The “liberation” of Sirte and Jufra from Haftar’s soldiers had become “more urgent than ever”, he added.

On Saturday, Libya’s permanent representative to the United Nations called on the United States and the European Union to impose sanctions on those supporting armed groups in Libya.

Sirte, Libya
The battle for the key city of Sirte has both the LNA and GNA boosting their troop levels [Ayman al-Sahili/Reuters]

Mass graves

Meanwhile, nine more unidentified bodies were discovered in mass graves in the city of Tarhuna, an official said on Sunday.

Kamal al-Siwi, chairman of the Libyan General Authority for Research and Identification of Missing Persons, announced the total number of bodies discovered buried in the area had risen to 19 since search efforts began on June 5.

Tarhuna, 90km (56 miles) south of the capital Tripoli, was the last stronghold in western Libya controlled by militias loyal to Haftar before being recaptured in early June by GNA forces.

United Nations orders probe into human rights abuses in Libya

Earlier this month, the UN expressed “horror” after at least eight mass graves were discovered in Tarhuna.

In March, the UN said it received reports of hundreds of enforced disappearances, torture, killings and displacement of entire families in Tarhuna by Haftar fighters.

Libyan authorities announced earlier this month that international efforts were under way to establish a fact-finding committee to investigate violations by Haftar-allied groups, including the planting of land mines and digging of mass graves near the capital, Tripoli, and Tarhuna.

Major military gains

Libya, a major global oil producer, has been mired in turmoil since 2011, when Gaddafi was toppled and killed in a NATO-backed uprising.

It is now split between two rival administrations: the GNA in Tripoli and the eastern-based House of Representatives allied with Haftar.

The GNA is backed by Turkey while Haftar’s LNA is supported by the United Arab Emirates, Egypt and Russia.

In recent weeks, the GNA, with the support of Turkey, has made major military gains, forcing Haftar’s forces to retreat after regaining control over Tripoli and Tarhuna, in addition to other strategic locations, including the al-Watiya airbase.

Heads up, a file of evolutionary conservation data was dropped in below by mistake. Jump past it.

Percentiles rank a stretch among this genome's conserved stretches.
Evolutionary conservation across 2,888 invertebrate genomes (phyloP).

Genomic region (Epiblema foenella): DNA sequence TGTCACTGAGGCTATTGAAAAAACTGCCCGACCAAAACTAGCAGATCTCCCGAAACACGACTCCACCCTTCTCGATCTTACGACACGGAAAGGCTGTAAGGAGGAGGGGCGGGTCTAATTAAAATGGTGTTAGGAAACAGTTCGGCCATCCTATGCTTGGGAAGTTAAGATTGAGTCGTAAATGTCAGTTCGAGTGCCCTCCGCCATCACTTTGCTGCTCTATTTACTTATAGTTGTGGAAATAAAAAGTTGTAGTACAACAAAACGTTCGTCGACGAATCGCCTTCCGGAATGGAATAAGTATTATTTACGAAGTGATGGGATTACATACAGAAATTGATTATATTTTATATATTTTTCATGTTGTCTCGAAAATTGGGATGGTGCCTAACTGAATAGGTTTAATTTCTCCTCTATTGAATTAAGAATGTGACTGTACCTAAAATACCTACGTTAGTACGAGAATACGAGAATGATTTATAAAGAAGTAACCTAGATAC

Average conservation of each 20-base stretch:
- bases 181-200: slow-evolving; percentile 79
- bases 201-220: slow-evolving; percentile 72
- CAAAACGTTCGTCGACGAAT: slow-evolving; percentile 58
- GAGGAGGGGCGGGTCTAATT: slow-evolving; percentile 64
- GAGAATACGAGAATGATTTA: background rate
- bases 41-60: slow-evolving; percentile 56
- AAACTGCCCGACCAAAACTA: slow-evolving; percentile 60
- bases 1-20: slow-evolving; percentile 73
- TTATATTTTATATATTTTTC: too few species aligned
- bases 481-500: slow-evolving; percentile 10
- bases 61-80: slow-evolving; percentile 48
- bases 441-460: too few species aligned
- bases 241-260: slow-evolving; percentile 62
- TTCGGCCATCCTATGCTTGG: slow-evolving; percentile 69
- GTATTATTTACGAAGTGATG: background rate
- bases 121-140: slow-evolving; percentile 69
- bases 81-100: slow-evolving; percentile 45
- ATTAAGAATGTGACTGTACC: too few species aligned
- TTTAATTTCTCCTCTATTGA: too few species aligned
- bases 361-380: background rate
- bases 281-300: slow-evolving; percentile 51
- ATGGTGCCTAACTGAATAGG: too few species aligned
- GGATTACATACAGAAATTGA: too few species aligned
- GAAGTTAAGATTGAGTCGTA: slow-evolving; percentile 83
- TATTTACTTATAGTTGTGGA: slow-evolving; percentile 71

The GNA has since launched a military operation to take the central coastal city of Sirte and Jufra further south.

The internationally recognised government in Tripoli has been under attack by Haftar’s forces since April 2019, with more than 1,000 people killed in the violence.

INTERACTIVE: Libya Control map - June 9, 2020


The first Muslim Green Beret was also in Iran’s Special Forces | We Are The Mighty

The first time Changiz Lahidji joined a Special Forces unit, his loyalty was to Reza Pahlavi, the Shah of Iran. But he found himself guarding lavish parties in the middle of the desert, protecting the opulent ruler of Imperial Iran and his guests. It wasn’t exactly the life of adventure that John Wayne movies led him to believe he could have.

He didn’t stay in service to the Shah for very long. It seemed like a waste. So, he moved to California, working in family-owned gas stations until November, 1978. That’s when he joined the Army and became an instrument of destruction — for the United States.

Master Sergeant Changiz Lahidji in Afghanistan in the early 2000s. He was the first Muslim Green Beret and longest-serving Special Forces soldier in history with 24 years of active service.

(Changiz Lahidji)

The late 1970s were not a good time to be from the Middle East and living in the U.S., even if you’re in the Army. He had to constantly endure racism from his fellow soldiers, even though they couldn’t tell the difference between an Arab and a Persian. It didn’t matter, Lahidji pressed on and finished Special Forces training. Less than a year later, he was wearing the coveted Green Beret and by December 1979, he was on his first mission.